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In Historic Downtown Salida

The Box Canyon Mine

By Ron Sering

The steep hill at the mouth of Box Canyon across from the Wellsville bridge, just off U.S. Hwy. 50 east of Salida is a hard landmark to miss. Just below the summit is a massive hole that when the light is right, appears to be barred shut by some sort of fence.

Exploring seemed like a good idea until about halfway up, when the scrub brush hillside gave way to fields of sharp and loose scree. They were tailings, it turned out, a product of the mining activity that took place off and on over a 70-year period.

The Box Canyon mine site near Wellsville, Colorado. Photo by Mike Rosso.

The hole and tailings are the remnants of limestone quarry and mining operations in the Box Canyon area. “It operated originally in the 1890s, and then reopened in the 1910s, and then again in the 1950s and 60s,” said Kyle Sullivan, information officer with the Royal Gorge office of the BLM, which currently administers the land.

At one point, the travertine marble taken out of Wellsville was used in construction projects across the country, including the Department of Commerce building in Washington, D.C. The Box Canyon operation, less glamorous but no less vital, took out the limestone, which was cooked into quick lime and fertilizer by a network of kilns in the area.

Only one kiln remains relatively intact, at the base of the steep hill. Above the kiln is a steep, loose slope. The temptation to ascend the hill to explore the summit shaft quickly dissipates with the prospect of a nasty fall on the slippery and sharp tailings that blanket the hillside. But this is the most pleasant of the possible mishaps.

Beyond the kiln is a network of tunnels, much more accessible and no less curiosity-inducing. The impulse is to step into them and explore. The state Department of Reclamation and Mining Safety outlines the many reasons why this would be unwise. You could fall down a mine shaft. You could suffocate in pockets of oxygen-deficient air or toxic gas. You could get buried alive. You could get eaten by hostile life forms. You could blow yourself up with old dynamite. Fortunately, none of this is likely at the Box Canyon site, because the entrances to the tunnels have also been blocked by steel barricades that a gorilla couldn’t breach.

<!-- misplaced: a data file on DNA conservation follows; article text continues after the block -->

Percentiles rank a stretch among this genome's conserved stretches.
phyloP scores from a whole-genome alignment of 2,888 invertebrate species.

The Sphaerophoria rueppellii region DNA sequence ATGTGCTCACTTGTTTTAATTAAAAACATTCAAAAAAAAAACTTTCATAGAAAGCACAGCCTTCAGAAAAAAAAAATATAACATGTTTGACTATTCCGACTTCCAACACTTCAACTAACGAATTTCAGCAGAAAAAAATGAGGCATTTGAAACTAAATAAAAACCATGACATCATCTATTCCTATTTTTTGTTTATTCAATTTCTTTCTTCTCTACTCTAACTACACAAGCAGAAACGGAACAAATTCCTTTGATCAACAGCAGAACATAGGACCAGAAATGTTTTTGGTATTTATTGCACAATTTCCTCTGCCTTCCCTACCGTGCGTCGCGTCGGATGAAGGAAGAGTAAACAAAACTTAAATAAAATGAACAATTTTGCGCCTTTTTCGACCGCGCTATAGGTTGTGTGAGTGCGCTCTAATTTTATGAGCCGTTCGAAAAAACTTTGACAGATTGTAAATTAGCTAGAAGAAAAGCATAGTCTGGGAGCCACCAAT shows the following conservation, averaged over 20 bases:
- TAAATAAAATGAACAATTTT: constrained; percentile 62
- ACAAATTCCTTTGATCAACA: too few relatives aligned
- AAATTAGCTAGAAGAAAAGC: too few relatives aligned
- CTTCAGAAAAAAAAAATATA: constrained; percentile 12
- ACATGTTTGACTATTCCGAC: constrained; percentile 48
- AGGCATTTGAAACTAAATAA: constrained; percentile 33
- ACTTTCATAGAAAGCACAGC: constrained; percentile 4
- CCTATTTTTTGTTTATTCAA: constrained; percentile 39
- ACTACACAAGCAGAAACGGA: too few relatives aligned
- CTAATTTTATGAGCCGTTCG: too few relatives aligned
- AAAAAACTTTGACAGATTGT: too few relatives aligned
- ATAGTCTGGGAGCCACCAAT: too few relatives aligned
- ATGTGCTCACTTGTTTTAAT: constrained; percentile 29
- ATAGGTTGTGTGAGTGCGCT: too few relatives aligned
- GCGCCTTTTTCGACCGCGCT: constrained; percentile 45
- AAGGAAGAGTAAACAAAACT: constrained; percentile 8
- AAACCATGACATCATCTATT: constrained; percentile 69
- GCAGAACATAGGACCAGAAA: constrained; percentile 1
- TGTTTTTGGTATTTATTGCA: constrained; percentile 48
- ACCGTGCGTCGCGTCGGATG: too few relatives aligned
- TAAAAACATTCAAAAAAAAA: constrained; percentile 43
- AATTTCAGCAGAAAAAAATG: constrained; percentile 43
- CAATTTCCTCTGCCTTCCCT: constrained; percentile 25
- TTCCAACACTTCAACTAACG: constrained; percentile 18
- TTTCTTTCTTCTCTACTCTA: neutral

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The remains of one of the kilns found at the Box Canyon mine site near Wellsville, Colorado. Photo by Mike Rosso.

The barricades are the result of a joint effort by the BLM and the Colorado Division of Reclamation, Mining and Safety (DRMS). Since 1980, the DRMS has safeguarded more than 6,000 hazardous mine openings, as well as reclaimed over 1,500 acres of abandoned mining land statewide, including the Box Canyon sites.

Every closure or reclamation is a unique engineering problem. “We try to bid out the work to local contractors,” said Bruce Stover, director of the Inactive Mines program with the DRMS. “They know the area and usually have the experience.”

The view looking east down Bighorn Sheep Canyon along the Arkansas River east of Salida, Colorado. Photo by Mike Rosso

The view looking east down Bighorn Sheep Canyon along the Arkansas River east of Salida, Colorado. Photo by Mike Rosso

In 2013, the DRMS closed 445 hazardous openings, and expects to do much the same next year. With more than 23,000 inactive or abandoned mines and quarries statewide, there is still much to be done and much to be avoided. If you encounter an abandoned mine, the best thing to do is stay out of it. Hikers who encounter a hazardous mine are encouraged to report it to local law enforcement or to the state, and to enjoy it safely, from the outside looking in.

 

Ron Sering lives in Howard and does plenty of hiking, and only occasionally gets lost.

 

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